Let me change the subject for a minute and ask you a question that might add to our discussion on changes in your family life.

In your thinking, where does Jesus Christ live? Would you answer that He lives in heaven? That would be a correct answer, for the Bible tells us that he had gone to prepare a place for us, and he will meet the believers when they die. Might you say that Christ lives on the pages of the Bible? That too would be a correct answer for Jesus speaks to us in his inspired Word.

Now let me ask you a very personal question: Does Jesus Christ live in your heart? The reason I ask this question is that Jesus tells us the heart is where he would like to live Ð in your heart and mine. This is what He says: “If anyone loves me, he will obey my teaching. ÔMy Father will love him, and we will come to him and make our home with him.'”

Let us return to our original question: What are some experiences, or who are some of the people who have brought lasting changes to your home? If Jesus Christ lives in your home, He is the one who makes the most lasting changes. His influence is felt often during the day. His spirit sets the atmosphere and his voice is the continual counselor.

Have you ever dreamed about what your life would be like if you had been born into a family who had many possessions Ð such as wealth and prestige Ð but no living faith in Jesus Christ? I have. Now I do not mean to infer all people who have wealth and education do not have Christ living in their home. Nevertheless, let us imagine that Christ had no place in these homes.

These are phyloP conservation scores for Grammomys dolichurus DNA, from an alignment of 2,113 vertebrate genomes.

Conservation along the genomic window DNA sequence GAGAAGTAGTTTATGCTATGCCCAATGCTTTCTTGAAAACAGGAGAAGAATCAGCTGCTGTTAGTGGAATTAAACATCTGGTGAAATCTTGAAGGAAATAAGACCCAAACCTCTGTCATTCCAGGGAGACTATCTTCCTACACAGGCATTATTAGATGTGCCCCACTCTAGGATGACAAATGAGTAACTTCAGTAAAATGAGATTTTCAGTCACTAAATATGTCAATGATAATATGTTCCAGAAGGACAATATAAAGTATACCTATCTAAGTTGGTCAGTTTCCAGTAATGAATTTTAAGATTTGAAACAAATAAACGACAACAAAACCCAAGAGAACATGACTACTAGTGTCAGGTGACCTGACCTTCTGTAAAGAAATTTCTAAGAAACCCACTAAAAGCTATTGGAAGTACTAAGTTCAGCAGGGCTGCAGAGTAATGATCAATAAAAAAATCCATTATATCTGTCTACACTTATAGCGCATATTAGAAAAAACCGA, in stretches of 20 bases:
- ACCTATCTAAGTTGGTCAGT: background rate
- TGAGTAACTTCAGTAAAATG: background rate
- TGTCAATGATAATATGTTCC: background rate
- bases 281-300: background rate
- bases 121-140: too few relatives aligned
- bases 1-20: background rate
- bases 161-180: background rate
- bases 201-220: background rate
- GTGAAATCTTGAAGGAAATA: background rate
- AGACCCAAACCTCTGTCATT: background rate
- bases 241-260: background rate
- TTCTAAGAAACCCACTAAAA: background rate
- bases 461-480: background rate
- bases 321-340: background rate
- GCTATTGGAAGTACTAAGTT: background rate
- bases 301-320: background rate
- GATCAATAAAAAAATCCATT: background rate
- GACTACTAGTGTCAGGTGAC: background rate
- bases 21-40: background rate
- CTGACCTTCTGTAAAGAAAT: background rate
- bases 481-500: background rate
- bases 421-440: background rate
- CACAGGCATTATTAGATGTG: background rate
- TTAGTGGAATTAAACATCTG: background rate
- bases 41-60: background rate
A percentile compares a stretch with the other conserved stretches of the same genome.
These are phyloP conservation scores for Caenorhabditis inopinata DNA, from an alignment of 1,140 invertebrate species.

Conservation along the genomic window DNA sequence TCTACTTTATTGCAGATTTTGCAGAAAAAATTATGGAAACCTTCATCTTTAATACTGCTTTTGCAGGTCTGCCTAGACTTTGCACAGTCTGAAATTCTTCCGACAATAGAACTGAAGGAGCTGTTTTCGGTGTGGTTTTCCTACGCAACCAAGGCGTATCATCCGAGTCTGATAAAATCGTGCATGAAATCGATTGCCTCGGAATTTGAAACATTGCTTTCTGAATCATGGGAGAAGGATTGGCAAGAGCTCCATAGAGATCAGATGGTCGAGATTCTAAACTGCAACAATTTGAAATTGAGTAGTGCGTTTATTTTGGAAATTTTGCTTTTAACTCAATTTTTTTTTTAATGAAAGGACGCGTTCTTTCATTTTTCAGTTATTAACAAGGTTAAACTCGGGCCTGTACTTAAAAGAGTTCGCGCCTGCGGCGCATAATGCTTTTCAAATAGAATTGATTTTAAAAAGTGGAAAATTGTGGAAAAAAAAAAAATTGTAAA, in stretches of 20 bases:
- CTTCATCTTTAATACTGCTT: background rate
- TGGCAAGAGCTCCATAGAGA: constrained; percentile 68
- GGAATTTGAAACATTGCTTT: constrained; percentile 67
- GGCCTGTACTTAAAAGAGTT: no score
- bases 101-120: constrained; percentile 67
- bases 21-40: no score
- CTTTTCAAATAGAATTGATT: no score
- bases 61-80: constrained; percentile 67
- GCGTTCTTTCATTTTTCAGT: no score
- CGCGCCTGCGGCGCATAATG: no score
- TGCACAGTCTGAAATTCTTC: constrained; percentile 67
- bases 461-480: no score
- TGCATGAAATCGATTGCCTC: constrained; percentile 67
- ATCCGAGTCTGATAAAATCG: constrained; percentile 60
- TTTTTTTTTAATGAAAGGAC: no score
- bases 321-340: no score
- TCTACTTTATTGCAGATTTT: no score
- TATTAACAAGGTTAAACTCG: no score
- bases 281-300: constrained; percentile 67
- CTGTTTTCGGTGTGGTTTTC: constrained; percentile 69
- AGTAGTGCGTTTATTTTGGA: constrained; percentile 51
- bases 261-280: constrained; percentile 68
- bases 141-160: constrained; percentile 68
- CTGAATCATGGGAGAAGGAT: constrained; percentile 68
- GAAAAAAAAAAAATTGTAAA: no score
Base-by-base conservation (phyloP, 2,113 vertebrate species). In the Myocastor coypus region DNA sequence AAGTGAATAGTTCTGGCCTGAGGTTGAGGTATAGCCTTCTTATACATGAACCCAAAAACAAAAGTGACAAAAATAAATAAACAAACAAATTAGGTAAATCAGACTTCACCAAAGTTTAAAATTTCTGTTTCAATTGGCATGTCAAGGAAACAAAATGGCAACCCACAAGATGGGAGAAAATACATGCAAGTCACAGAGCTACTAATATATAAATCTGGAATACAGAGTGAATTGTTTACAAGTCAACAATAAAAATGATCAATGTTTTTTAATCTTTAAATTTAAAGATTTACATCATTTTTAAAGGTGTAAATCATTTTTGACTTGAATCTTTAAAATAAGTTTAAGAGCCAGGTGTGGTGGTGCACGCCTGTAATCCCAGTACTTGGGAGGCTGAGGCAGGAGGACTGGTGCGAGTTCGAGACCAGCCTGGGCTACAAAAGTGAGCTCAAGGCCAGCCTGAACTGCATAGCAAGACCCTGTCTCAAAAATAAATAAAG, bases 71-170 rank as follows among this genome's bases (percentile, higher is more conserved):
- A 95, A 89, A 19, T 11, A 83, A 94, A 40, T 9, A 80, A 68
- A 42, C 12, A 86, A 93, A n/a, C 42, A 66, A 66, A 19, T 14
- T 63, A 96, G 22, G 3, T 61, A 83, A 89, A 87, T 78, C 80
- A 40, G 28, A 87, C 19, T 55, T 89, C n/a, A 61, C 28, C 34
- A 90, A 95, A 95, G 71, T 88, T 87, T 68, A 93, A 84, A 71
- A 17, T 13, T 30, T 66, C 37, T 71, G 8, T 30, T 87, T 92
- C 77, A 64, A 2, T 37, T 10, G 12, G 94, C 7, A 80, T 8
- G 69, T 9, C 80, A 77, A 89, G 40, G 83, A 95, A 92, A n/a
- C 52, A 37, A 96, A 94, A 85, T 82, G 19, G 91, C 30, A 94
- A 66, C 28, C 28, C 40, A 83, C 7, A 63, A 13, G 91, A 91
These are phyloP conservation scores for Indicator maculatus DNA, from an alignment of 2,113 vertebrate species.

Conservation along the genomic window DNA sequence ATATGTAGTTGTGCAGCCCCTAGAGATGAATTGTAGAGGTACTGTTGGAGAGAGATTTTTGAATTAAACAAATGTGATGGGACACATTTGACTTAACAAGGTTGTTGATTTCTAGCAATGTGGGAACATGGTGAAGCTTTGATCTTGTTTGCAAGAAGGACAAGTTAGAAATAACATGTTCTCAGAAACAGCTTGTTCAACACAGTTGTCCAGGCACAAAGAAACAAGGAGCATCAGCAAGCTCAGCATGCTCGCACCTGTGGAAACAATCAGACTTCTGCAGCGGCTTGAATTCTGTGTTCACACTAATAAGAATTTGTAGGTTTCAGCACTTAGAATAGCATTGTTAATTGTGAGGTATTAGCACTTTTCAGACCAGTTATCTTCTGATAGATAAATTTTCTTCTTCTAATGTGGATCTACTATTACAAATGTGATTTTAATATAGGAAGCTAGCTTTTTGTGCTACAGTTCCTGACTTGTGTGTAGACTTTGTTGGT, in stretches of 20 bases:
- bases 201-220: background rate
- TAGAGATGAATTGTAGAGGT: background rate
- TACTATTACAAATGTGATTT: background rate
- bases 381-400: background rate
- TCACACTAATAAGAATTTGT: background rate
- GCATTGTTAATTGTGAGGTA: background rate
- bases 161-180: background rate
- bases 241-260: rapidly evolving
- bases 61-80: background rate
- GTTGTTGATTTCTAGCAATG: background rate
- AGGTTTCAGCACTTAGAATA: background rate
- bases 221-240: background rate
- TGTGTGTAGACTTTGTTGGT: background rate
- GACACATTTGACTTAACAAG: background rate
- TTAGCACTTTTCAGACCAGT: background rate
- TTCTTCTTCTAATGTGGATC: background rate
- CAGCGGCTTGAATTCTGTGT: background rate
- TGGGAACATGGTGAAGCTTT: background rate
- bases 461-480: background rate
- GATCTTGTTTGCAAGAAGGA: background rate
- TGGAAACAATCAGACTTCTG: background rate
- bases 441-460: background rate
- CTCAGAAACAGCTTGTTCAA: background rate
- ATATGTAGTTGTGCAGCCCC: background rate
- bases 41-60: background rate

A man in our town of 11,000 people was one of our most educated citizens. He had a PhD in chemistry from the Massachusetts Institute of Technology and was a highly respected scientist. Wow! My parents, like most of their peers, finished school when they completed the eighth grade. Life would have been different in that home. Without a doubt, the conversations would have been on a higher intellectual level with a greater appreciation of the arts, and more academic plans for their children’s education.

What if your parents were very wealthy? The lifestyle would have been different than if your father was a wage earner and your mother did housework for people who were more affluent. You probably would not be out delivering newspapers at 6:00 a.m. no matter what the weather was like.

I have to admit that it would have been an interesting experience. Nevertheless, I am sure that after the first couple of days I would have been anxious to get back to my home where money was tight, yet I always had a warm bed, plenty to eat, parents who were raising me in the Christian faith, and we enjoyed real spiritual values each day.

What would it have been like to be a child of Albert Einstein? The April 16 issue of TIME Magazine had an article entitled “Einstein and God.” After reading that article, I concluded that it would have been interesting to spend a week with this great scientist, but I soon concluded that I would not have wanted to be his son.

When Einstein was asked if he was a religious man, he replied, “To sense that behind anything that can be experienced is something that our minds cannot grasp, whose beauty and sublimity teach us only indirectly, this is religiousness. In that sense only, I am a devoutly religious man.”

When asked if he believed in immortality, Einstein answered, “No, one life is enough for me.”

When questioned about a personal God, Einstein said, “I do not believe in a God who is concerned with the fate and doing of mankind.”